Rabbi Morris Adler, a nationally known Jewish leader and one of the most prominent personalities in local civic life, was hovering between life and death here today, after being shot on the “bimah” of his synagogue yesterday in front of a packed congregation of 1,500 worshipers. He was shot by a mentally-disturbed young Jew whom Rabbi Adler had been counseling.
His assailant, 23-year-old Richard Wishnetzky, shot himself after attacking the rabbi. The youth is also in critical condition. Wishnetzky, who graduated from the University of Michigan in 1954 as one of the highest-ranking students in the institution, receiving a Fhi Beta Kappa key and the Wood row Wilson Fellowship, was a student of comparative religion, studied recently at Detroit University, a Catholic institution, and has lectured on philosophy at Wayne University here.
The crime took place during Ecumenical Sabbath services at Rabbi Adler’s synagogue, Temple Shaarey Zedek, a $4,500,000 edifice in suburban Southfield, and is one of the largest Conservative synagogues in the country. About 150 Protestants and Catholics were attending the services as guests of Rabbi Adler.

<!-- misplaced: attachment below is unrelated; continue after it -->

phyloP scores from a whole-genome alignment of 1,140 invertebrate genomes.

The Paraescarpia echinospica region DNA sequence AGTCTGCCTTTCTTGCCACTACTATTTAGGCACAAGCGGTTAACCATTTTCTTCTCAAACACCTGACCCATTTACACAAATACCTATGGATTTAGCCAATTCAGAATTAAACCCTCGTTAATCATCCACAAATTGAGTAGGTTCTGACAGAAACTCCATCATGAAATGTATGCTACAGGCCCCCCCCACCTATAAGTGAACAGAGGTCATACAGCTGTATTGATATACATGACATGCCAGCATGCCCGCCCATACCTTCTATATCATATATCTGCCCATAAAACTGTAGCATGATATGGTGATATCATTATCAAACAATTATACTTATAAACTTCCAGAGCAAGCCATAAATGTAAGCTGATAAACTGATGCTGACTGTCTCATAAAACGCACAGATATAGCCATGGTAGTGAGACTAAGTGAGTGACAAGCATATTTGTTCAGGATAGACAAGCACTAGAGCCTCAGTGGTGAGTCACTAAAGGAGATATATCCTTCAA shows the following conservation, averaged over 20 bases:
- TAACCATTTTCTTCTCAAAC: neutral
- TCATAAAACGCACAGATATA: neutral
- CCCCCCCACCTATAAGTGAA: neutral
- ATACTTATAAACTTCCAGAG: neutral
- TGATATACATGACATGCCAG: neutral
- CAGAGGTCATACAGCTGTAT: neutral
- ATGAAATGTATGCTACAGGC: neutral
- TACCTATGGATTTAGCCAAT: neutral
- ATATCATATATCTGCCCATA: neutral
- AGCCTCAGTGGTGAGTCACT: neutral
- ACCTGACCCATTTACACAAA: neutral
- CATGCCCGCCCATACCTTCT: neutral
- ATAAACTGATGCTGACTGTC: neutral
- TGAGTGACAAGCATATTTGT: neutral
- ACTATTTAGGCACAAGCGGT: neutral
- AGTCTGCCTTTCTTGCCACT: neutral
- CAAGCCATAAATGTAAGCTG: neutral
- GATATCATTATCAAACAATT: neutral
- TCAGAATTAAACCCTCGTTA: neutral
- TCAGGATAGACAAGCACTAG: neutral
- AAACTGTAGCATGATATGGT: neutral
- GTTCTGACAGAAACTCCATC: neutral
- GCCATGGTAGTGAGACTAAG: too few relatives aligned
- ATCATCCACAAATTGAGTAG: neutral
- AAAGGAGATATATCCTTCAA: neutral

Bar Mitzvah rites were just being concluded for Steven Frank, a member of the congregation, when Wishnetzky mounted the bimah, with a pistol in one hand. He fired one shot at the ceiling, and shouted: “In your seats. Off the pulpit. This congregation is a travesty and an abomination. It has made a mockery by its phoniness and hypocrisy of the beauty and spirit of Judaism.”
As the congregation sat frozen, Rabbi Adler advised all who were on the bimah to get off. Turning to those who were on the bimah, including Louis Berry, president of the congregation, Habbi Adler told them: “You all get off. I know the boy. I’ll handle him. ” Just then Wishnetzky fired four times at the rabbi. The fourth shot penetrated Rabbi Adler’s head. Then Wishnetaky shot a bullet into his own head. The two were taken to separate hospitals. The youth had been hospitalized in two mental institutions but, of late, had been living at the home of his parents.
The Archive of the Jewish Telegraphic Agency includes articles published from 1923 to 2008. Archive stories reflect the journalistic standards and practices of the time they were published.